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Inside The Law

Inside The Law

Analyzing, Debating and Explaining No Child Left Behind

Bush Likely to Expand NCLB But No Major Changes

The re-election of George W. Bush to a second term likely means the No Child Left Behind Act will be expanded, but not significantly changed, say some education experts.

Bush, who during his campaign frequently touted the law that passed with bipartisan support in 2001, said he'd like to see many of its accountability measures extended to high school. But Bush also vowed not to roll back any of its major provisions despite the call by Democrats and some Republican representatives for reforms.

The law requires schools to regularly test students and make sure those students make adequate yearly progress, with the goal of having all students proficient in reading and mathematics by 2014.

Theodor Rebarber, chief executive officer of the Education Leaders Council, says Bush has laid out a positive agenda for education reforms and a historic challenge.

"I've never seen a law that is perfect,'' he says. "But the important thing is we will see the continuation of most of the important elements of NCLB, including accountability, greater flexibility in spending federal resources, and extending reforms to the high school level."

Critics charge that the law's accountability standards don't accurately reflect student progress and that new measures are needed to test learning disabled and limited English proficient students, beyond the changes already passed by the U.S. Department of Education.

Sen. Edward Kennedy, D-Mass., has introduced a bill that would alter several provisions of NCLB. But with Republicans gaining solid control of both the House and the Senate in November, critics of NCLB say it will be difficult to make any changes.

Critics also say they will continue their fight for increased funding for NCLB. Daniel Kaufman, spokesman for the National Education Association, says the federal government has underfunded the law by $27 billion since it was enacted.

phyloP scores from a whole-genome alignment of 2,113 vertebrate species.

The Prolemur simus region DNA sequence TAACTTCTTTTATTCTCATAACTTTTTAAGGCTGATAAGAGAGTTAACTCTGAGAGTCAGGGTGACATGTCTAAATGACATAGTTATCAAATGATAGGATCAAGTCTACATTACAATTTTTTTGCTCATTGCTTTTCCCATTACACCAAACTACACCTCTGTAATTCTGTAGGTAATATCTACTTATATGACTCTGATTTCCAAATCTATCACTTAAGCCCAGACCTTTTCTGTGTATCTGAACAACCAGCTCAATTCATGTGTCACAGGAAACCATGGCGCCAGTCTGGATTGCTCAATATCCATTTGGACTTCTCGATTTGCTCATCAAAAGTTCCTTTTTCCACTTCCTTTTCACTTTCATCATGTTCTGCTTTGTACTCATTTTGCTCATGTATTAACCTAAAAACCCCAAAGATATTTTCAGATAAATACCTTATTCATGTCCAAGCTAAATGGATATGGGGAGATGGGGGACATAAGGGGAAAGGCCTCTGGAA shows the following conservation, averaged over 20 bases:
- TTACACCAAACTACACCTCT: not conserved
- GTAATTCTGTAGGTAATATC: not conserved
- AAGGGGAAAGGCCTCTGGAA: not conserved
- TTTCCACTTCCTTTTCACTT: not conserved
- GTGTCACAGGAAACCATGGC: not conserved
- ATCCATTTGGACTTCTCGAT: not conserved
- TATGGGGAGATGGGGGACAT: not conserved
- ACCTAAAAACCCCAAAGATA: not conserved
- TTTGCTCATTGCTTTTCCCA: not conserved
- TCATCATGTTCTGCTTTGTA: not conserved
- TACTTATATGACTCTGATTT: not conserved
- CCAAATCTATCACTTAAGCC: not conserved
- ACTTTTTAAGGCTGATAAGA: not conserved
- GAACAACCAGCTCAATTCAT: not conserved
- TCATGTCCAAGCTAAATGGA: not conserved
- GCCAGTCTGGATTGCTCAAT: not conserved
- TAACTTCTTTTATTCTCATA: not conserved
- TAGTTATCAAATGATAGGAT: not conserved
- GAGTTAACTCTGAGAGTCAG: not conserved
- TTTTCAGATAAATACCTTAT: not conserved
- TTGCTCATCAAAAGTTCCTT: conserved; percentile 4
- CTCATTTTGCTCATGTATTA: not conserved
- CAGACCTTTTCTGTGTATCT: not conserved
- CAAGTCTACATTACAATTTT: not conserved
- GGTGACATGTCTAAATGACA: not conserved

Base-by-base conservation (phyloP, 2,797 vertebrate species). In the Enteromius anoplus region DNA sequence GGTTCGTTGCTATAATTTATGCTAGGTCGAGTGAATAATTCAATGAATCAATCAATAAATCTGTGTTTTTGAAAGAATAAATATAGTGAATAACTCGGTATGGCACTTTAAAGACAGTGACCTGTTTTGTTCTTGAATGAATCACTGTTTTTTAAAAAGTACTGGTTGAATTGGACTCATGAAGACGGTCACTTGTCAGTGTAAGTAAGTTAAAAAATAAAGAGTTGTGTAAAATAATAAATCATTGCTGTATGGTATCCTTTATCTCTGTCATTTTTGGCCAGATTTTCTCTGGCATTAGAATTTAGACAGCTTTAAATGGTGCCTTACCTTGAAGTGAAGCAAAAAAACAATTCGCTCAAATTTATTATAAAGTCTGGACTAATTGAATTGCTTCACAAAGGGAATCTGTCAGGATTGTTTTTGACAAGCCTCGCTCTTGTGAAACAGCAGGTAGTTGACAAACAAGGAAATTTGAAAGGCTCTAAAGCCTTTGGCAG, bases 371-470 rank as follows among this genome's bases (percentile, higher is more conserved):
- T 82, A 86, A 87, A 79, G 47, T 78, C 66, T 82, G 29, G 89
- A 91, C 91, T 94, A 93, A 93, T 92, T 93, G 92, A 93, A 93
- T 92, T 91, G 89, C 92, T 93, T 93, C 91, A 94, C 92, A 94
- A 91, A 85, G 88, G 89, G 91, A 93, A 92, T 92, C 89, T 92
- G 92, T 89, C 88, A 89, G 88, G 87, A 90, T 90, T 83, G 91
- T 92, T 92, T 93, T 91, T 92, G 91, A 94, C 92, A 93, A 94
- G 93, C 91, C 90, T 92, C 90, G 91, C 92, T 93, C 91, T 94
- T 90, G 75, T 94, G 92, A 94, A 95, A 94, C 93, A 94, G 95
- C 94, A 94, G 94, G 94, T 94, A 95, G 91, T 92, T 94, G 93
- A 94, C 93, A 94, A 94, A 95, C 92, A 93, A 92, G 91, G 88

But Bush supporters say education spending is at a record level. "The ceilings have not been reached,'' says Rebarber. "But that is not a sign of under-funding."

--Fran Silverman

Paige to Resign As Education Secretary

Education Secretary Rod Paige will resign his Cabinet position. Paige, 71, came to prominence as an award-winning superintendent in Houston before becoming secretary in a time of huge change in federal education policy. An outspoken defender of demanding more from schools, he has been the public face behind No Child Left Behind, the law at the center of Bush's domestic agenda.

Paige has presided over the biggest federal shakeup to education in a generation, a law demanding that schools show improvement among all students, regardless of race or wealth. Paige, who grew up in segregated Mississippi, puts No Child Left Behind in the category of Brown v. Board of Education, the landmark case that ended separating schools by race.

Yet Paige has had rocky moments, with none more glaring than when he called the National Education Association a "terrorist organization" in a private meeting with governors.

He apologized but maintained that the NEA, the nation's largest teachers union, uses "obstructionist scare tactics" in opposing the law. The union called for his resignation.

Sandy Kress, a former senior education adviser to Bush, said that Paige "has spoken with great moral authority about the goals of No Child Left Behind. He feels it personally. He brought a history, he brought experience, and I think he brought a great commitment to the cause."

From college dean and school superintendent to the nation's education chief, Paige has built a career on the belief that education equalizes opportunity. As his tenure unfolded, he chose increasingly forceful terms in defending Bush's agenda.

He compared critics of the administration's education overhaul to those who opposed school desegregation 50 years ago, saying both will fall on the wrong side of history.

And Paige said private-school vouchers in the District of Columbia amount to nothing short of "emancipation" for hundreds of poor and minority students, allowing them to "throw off the chains of a school system that has not served them well."